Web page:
Stem cells could offer alternative treatment for patients with resistant tuberculosis
January 22, 2014
A team of international researchers has turned to stem cells in a quest to find an a more effective treatment for patients with drug-resistant tuberculosis (TB). The new method being investigated involves using the patients’ own bone marrow mesenchymal stromal cells (MSCs) to boost immune response and heal damaged tissue.
Multi-drug resistant TB effects around 450,000 in Eastern Europe, Asia, and South Africa according to the World Health Organization, and conventional treatments have a low rate of success.
Currently in its preliminary stages, the study is designed to investigate the possibility that MSCs can help organs to regulate themselves and repair damaged or traumatized tissues. Specifically in this case, the stem cells migrate to the lung with TB bacteria inflammation and improve the immune response to help the body get rid of the bacteria.
Between September 2009 and June 2011, the study looked at 30 patients from a specialist center in Minsk, Belarus, whose age varied from 21 to 65 years old, and who were resistant to TB drugs. They chose Belarus because of the high rate of resistant tuberculosis (76 percent) among treated patients in that region. They also observed 30 patients who met the inclusion criteria and who opted not to have MSC therapy.
Besides giving patients the anti-TB antibiotics, the researchers collected cells from their own bone marrow, cultured them and introduced them back into the patient within four weeks of the start of the anti-TB drug treatment. Eighteen months later, the rate of cure for patients who received MSC therapy was more than three times higher compared with those who didn’t get treated with the cells.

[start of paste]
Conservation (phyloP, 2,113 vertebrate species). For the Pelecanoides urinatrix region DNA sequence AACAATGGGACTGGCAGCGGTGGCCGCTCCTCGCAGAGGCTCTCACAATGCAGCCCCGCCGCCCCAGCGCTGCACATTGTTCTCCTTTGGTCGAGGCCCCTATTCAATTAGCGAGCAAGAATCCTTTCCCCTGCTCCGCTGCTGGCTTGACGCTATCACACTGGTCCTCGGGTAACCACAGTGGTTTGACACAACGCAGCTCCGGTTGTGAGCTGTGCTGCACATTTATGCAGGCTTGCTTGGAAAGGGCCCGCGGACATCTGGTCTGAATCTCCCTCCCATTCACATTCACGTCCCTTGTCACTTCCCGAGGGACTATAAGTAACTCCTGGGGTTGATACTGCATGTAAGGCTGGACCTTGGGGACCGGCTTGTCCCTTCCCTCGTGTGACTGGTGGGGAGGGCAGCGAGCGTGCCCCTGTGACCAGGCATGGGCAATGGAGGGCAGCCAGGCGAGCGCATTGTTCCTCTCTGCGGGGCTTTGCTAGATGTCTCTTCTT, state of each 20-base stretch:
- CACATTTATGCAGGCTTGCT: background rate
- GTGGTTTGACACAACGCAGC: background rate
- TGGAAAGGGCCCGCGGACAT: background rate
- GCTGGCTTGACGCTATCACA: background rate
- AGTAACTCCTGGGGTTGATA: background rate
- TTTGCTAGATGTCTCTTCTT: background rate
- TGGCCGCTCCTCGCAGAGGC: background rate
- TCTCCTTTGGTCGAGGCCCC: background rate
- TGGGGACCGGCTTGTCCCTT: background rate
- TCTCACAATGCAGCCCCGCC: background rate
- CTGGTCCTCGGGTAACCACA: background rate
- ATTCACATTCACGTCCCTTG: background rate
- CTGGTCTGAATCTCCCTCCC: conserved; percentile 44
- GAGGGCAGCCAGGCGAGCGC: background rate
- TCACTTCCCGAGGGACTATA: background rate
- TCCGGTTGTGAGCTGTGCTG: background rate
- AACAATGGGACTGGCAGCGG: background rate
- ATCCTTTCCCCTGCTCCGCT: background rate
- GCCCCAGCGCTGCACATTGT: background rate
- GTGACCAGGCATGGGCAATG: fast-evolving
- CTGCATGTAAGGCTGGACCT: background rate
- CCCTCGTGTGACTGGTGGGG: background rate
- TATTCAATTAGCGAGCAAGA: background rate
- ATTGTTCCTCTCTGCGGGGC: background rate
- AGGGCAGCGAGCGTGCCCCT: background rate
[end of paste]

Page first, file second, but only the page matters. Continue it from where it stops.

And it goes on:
MSC therapy produced a few side effects, which the researchers considered mild. Fourteen patients had high cholesterol, 11 patients suffered from nausea while 10 others had lymphopenia (low level of lymphocytes in the blood) or diarrhoea.
The researchers noted MSC cells harvested from TB patients did not present any aberrant features in comparison with those extracted from healthy donors. Neither did the anti-TB drugs seem to have a negative impact on the harvest. Concerns over the risk of suppressing an immune response, leading to the worsening of tuberculosis, did not materialize. However, they highlight that future studies would need to assess whether certain anti-M tuberculosis drug combinations or concomitant M. tuberculosis infection (a type of TB infection) could have an impact.
“The results of this novel and exciting study show that the current challenges and difficulties of treating multi-drug resistant TB are not insurmountable, and they bring a unique opportunity with a fresh solution to treat hundreds of thousands of people who die unnecessarily of drug-resistant TB," says co-author Professor Alimuddin Zumla. "Further evaluation in phase 2 trials is now urgently required to ascertain efficacy and further safety in different geographical regions such as South Africa where multi-drug resistant and extensively-drug resistant TB are rife.”
Details of the study are published in The Lancet Respiratory Medicine.